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Hackernoon logoHow to Use MDK-ARM to Simulate a Hardware Module That Runs the RT-Thread RTOS by@abby

How to Use MDK-ARM to Simulate a Hardware Module That Runs the RT-Thread RTOS

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@abbyabby

Preparation

MDK development environment: MDK-ARM 5.24 (official or evaluation version, version 5.14 and above) needs to be installed. This version is also a relatively new version, which can provide relatively complete debugging functions. How to install can be referred to the Keil MDK Installation.

First acquaintance with RT-Thread

As an operating system, what is the code size of RT-Thread? Before we can figure this out, the first thing we need to do is to get an example of RT-Thread that corresponds to this manual. This example can be obtained from the following link:

RT-Thread Simulator Sample

This example is a zip file, unzip it. Here, we decompressed it to D:/. The directory structure after decompression is as shown below:

Descriptions of the file types contained in each directory are shown in the following table:

  • components | Respective component directories of RT-Thread.
  • include | Header file for RT-Thread kernel.
  • libcpu | Porting code for various types of chips, including porting files of STM32.
  • src | Source file for RT-Thread kernel.
  • tools | Script file of RT-Thread commanding building tool.
  • drivers | Driver of RT-Thread, implementations of bottom driver of different platforms.
  • Libraries | ST's STM32 firmware library file.
  • kernel-sample-0.1.0 | Kernel sample for RT-Thread.

In the directory, there is project.uvprojx file, which is an MDK5 project file in the sample referenced in this manual.

Double-click "project.uvprojx" icon to open the project file:

Under the "Project" column on the left side of the main window of the project, you can see the file list of the project. These files are stored in the following groups, respectively:

Now let's click the button from the toolbar on the top the window, compiling the project as shown:

The result of the compilation is displayed in the "Build Output" bar at the bottom of the window. If nothing else, it will say "0 Error(s), * Warning(s)." on the last line, that is, there are no errors or warnings.

After compiling RT-Thread/STM32, we can simulate running RT-Thread through the MDK-ARM simulator. Clickat the top right of the window or directly hit Ctrl+F5 to enter the simulation interface and hit F5 to start, then click the button in the toolbar shown in the screenshot or select “View→Serial Windows→UART#1” in the menu bar to open the serial port 1 window. You can see that the output of the serial port only shows the LOGO of RT-Thread.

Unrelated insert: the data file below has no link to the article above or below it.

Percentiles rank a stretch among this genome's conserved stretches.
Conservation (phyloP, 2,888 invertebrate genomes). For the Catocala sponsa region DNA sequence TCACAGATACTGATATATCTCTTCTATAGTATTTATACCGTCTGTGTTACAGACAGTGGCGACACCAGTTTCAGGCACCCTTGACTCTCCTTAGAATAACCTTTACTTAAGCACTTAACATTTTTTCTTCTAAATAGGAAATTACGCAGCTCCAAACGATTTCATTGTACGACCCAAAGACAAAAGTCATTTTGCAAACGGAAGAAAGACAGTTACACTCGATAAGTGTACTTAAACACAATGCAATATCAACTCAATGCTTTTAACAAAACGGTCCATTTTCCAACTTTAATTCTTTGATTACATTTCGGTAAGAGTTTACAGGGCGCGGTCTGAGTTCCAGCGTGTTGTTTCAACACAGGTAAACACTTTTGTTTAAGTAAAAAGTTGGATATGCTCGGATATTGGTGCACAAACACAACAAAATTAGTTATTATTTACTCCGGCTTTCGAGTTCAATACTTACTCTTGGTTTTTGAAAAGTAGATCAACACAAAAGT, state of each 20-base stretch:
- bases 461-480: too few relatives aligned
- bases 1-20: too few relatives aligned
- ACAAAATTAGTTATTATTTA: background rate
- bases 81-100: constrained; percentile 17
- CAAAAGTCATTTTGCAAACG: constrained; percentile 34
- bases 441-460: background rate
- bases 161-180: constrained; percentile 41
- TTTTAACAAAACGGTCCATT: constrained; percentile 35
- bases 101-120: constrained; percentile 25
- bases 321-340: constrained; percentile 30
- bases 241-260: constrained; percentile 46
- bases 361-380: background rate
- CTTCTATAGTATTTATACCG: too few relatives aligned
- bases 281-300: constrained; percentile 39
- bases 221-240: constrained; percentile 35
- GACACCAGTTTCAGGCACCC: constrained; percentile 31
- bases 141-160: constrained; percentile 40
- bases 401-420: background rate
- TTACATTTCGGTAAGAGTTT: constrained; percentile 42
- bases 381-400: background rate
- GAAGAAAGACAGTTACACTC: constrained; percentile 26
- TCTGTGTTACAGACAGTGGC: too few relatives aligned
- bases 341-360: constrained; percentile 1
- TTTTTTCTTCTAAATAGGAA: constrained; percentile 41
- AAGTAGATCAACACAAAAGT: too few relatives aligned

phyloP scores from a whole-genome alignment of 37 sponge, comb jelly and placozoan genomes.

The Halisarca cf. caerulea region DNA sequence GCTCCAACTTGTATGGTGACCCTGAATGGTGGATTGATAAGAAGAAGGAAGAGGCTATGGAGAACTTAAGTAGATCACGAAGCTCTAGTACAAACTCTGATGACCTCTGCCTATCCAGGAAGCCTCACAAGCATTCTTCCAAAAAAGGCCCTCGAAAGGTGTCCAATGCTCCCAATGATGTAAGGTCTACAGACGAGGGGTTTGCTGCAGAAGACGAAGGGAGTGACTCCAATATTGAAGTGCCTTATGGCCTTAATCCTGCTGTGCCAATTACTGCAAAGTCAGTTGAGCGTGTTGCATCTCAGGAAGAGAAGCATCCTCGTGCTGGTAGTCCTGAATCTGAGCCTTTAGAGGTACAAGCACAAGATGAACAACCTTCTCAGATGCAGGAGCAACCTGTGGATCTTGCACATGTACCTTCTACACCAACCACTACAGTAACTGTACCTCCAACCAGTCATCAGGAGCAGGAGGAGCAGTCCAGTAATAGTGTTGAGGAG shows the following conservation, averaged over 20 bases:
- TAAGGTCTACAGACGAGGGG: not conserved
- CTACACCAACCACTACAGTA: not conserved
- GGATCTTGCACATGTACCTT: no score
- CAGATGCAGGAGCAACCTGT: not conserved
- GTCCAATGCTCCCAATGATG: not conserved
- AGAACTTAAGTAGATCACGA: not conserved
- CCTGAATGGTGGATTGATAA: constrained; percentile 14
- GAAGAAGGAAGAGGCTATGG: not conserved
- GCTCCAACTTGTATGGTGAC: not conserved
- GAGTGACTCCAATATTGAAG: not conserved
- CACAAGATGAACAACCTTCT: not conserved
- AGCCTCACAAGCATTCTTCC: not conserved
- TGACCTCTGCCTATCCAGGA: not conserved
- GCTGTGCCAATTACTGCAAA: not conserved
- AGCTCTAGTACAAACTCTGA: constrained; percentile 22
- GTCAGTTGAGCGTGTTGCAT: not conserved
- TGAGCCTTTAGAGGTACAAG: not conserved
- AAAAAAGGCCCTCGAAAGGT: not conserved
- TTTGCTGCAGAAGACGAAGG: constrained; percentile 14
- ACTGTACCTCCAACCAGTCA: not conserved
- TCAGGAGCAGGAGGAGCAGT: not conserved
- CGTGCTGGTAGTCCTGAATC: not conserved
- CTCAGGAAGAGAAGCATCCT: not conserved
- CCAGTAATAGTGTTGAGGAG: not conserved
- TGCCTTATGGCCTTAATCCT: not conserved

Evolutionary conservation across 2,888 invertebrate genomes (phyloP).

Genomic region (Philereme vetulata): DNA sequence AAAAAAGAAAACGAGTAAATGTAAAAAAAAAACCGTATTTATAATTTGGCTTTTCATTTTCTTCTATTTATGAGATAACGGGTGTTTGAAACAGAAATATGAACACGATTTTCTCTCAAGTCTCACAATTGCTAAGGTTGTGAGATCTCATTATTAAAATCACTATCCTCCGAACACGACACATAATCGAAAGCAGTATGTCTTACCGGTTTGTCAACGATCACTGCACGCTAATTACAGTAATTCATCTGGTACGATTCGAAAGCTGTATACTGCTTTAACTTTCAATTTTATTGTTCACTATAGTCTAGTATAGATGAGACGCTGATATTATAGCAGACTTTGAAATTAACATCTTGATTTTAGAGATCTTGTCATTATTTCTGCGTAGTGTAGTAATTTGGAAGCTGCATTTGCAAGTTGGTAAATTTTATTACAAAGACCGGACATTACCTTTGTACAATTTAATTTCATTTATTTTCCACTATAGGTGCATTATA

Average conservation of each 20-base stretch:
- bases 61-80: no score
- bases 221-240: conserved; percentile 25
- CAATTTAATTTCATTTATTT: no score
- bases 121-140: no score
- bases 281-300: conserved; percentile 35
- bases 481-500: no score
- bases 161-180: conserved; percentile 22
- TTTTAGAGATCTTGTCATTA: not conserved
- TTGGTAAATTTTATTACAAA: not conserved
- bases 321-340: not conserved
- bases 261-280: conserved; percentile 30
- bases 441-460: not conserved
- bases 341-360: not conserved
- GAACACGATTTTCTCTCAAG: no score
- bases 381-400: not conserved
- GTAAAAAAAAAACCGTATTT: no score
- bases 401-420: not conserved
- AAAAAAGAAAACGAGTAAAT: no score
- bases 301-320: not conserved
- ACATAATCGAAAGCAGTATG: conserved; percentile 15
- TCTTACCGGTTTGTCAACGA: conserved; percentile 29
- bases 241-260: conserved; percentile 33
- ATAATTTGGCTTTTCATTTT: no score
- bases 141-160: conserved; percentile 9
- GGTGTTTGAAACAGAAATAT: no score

This is because the user code is empty and the result of its simulation is as shown:

We can output all the commands supported by the current system by inputting the Tab key or help + enter, as shown in the following figure.

User Entry Code

The above startup code is basically related to the RT-Thread system, so how do users add initialization code for their own applications? RT-Thread uses main function as the user code entry, all you need to do is just add your own code to the main function.

int main(void)
{
  /* user app entry */
  return 0;
}

Note: In order to complete the initialization for the system functions before entering the main program, you can use the $sub$$ and $super$$ function identifiers to call another sample before entering the main program, this was, users can ignore the initialization operations before the main() function. See ARM® Compiler v5.06 for µVision® armlink User Guide for details.

Example of a Marquee

For technical engineers working on electronics, marquee is probably the simplest example, it is like the first program Hello World in every programming language that programmers learned. So we will start with a marquee in the following example, to make it periodically update (turn on or off) the LED.

Under UART#1, input msh command: led and then click Enter to run it, as shown:

Example of a Marquee

/*
 * Manifest of programs: Marquee sample
 *
 * marquee is probably the simplest example, it is like the first program 
 * Hello World in every programming language that programmers learned. So we will start with a marquee in the following example, start a thread to make it periodically 
 * update (turn on or off) the LED.
 */

int led(void)
{
    rt_uint8_t count;

    rt_pin_mode(LED_PIN, PIN_MODE_OUTPUT);  

    for(count = 0 ; count < 10 ;count++)
    {       
        rt_pin_write(LED_PIN, PIN_HIGH);
        rt_kprintf("led on, count : %d\r\n", count);
        rt_thread_mdelay(500);

        rt_pin_write(LED_PIN, PIN_LOW);
        rt_kprintf("led off\r\n");
        rt_thread_mdelay(500);
    }
    return 0;
}
MSH_CMD_EXPORT(led, RT-Thread first led sample);

Other Examples

Additional kernel examples can be found in the kernel-sample-0.1.0 directory.

Frequently Asked Question

Compilation error occurred as follows:

rt-thread\src\kservice.c(823): error: #929: incorrect use of vaarg fieldwidth = aarg(args, int); 
rt-thread\src\kservice.c(842): error: #929: incorrect use of vaarg precision = aarg(args, int); 
………

Cause: This type of problem is usually caused by installation of ADS, when ADS and keil coexist, the header file of va_start points to the ADS folder.

Solution:

  • Delete ADS environment variables
  • Uninstall ADS and keil, restart the computer, reload keil

RT-Thread Contact Info

Previously published at https://hashnode.com/post/how-to-use-mdk-arm-to-simulate-a-hardware-module-that-runs-the-rt-thread-rtos-ck9c7mhud03sgcxs1yxrbyjr9

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